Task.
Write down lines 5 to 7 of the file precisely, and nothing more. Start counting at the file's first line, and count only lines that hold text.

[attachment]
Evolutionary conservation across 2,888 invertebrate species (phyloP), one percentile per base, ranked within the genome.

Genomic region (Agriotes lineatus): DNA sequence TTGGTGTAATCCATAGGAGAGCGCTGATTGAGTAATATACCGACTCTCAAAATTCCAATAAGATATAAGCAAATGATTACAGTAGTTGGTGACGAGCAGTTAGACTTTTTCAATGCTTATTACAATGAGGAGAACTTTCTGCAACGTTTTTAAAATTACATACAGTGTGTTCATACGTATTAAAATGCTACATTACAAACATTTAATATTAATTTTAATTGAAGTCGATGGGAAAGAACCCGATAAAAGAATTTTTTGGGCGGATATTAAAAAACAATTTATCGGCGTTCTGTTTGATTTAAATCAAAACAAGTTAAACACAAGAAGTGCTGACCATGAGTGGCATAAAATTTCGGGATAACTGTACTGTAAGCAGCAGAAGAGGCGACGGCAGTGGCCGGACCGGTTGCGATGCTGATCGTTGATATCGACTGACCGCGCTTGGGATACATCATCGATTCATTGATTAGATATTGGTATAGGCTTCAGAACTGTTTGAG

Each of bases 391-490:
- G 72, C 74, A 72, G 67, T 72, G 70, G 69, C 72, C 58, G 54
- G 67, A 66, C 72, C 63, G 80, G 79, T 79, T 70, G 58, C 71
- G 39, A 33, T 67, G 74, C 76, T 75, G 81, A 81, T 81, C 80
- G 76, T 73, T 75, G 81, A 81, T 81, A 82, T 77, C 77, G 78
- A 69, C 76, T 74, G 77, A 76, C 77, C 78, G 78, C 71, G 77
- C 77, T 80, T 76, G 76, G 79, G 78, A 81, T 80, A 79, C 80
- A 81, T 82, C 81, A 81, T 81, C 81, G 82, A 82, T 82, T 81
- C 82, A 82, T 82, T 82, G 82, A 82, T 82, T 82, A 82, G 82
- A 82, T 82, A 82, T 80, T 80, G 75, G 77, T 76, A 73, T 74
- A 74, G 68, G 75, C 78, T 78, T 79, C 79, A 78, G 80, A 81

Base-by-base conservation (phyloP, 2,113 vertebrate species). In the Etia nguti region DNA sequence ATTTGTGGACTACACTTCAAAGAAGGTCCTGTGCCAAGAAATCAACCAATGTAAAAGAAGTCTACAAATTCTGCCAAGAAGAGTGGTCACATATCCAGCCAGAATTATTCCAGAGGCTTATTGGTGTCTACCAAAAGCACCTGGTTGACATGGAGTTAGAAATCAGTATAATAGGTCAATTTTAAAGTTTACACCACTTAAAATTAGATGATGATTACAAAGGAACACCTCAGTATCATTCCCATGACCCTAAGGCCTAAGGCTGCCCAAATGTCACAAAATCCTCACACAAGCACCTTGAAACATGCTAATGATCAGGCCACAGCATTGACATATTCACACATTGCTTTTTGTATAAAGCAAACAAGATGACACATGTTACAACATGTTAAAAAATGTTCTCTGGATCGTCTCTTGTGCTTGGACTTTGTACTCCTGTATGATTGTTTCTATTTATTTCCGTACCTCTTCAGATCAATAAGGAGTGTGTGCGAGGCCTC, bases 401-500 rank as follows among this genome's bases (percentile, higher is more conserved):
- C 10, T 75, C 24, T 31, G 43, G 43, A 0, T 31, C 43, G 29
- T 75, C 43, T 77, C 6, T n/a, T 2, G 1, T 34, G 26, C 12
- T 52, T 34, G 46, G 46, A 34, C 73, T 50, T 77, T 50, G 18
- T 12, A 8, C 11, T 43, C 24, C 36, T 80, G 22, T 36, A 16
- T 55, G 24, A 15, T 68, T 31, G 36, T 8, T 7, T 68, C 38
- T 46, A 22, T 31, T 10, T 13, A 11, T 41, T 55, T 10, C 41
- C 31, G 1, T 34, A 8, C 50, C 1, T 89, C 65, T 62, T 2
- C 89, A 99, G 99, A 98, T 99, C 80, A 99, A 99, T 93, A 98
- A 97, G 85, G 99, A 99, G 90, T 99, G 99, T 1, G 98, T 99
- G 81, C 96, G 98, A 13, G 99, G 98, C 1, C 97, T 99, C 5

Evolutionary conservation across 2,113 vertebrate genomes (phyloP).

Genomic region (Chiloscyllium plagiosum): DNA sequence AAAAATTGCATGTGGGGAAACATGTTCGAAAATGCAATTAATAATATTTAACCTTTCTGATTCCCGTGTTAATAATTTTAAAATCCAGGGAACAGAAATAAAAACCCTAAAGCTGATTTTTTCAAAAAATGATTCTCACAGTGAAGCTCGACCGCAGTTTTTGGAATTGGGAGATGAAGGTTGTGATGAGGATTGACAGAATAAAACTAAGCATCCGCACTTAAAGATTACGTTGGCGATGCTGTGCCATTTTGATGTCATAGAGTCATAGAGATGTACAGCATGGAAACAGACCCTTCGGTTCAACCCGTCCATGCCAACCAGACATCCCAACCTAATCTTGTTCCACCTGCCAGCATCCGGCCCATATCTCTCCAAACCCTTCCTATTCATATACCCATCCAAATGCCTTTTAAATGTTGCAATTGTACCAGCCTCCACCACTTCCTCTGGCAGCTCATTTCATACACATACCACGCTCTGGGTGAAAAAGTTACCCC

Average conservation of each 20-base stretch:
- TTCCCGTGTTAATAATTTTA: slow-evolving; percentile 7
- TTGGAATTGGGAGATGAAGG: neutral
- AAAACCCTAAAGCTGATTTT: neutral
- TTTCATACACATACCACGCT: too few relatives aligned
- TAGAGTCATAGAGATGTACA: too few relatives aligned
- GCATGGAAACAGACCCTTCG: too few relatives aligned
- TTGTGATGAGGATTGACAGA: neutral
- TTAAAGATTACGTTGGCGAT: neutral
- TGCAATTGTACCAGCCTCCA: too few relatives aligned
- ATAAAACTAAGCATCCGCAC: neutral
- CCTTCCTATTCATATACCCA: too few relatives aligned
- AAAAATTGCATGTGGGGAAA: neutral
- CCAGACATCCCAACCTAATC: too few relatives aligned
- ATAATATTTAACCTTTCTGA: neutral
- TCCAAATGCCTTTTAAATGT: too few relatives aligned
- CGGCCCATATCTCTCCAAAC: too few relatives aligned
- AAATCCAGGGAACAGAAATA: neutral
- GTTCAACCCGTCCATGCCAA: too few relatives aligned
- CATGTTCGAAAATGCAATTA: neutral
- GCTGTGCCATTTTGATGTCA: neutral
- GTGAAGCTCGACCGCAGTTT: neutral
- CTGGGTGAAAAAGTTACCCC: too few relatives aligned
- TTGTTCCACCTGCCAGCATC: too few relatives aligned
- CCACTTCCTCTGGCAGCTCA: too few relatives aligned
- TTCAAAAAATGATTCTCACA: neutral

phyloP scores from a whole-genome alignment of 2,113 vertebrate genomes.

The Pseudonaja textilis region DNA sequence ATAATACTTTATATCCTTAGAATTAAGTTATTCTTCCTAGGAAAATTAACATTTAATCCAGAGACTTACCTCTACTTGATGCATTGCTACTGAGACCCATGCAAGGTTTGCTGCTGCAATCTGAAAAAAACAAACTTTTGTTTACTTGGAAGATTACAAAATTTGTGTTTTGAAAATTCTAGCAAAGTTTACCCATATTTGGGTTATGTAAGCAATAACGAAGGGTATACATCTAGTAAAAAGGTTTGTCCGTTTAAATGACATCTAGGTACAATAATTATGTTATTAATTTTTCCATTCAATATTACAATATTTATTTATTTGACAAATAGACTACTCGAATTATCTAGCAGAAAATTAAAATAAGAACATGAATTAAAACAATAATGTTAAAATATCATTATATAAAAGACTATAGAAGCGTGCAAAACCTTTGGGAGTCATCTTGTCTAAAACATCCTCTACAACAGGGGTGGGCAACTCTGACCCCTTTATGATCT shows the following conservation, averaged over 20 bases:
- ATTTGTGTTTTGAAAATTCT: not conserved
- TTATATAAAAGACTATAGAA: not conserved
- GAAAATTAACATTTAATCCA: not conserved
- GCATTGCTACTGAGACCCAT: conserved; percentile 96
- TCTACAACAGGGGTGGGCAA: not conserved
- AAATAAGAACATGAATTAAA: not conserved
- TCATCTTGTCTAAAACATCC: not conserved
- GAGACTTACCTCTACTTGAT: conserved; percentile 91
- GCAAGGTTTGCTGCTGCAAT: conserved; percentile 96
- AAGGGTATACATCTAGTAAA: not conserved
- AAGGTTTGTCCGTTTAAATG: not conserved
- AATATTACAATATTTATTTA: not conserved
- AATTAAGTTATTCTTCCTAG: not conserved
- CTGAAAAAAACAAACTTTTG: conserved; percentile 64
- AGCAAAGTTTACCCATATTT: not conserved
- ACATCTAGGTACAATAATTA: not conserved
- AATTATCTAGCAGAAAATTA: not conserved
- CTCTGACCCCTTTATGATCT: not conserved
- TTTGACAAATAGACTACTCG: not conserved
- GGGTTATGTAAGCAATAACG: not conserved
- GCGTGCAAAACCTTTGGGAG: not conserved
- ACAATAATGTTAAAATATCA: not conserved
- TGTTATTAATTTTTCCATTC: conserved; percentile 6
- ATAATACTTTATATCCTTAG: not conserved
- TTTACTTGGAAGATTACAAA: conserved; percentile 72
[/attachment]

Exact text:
- G 67, A 66, C 72, C 63, G 80, G 79, T 79, T 70, G 58, C 71
- G 39, A 33, T 67, G 74, C 76, T 75, G 81, A 81, T 81, C 80
- G 76, T 73, T 75, G 81, A 81, T 81, A 82, T 77, C 77, G 78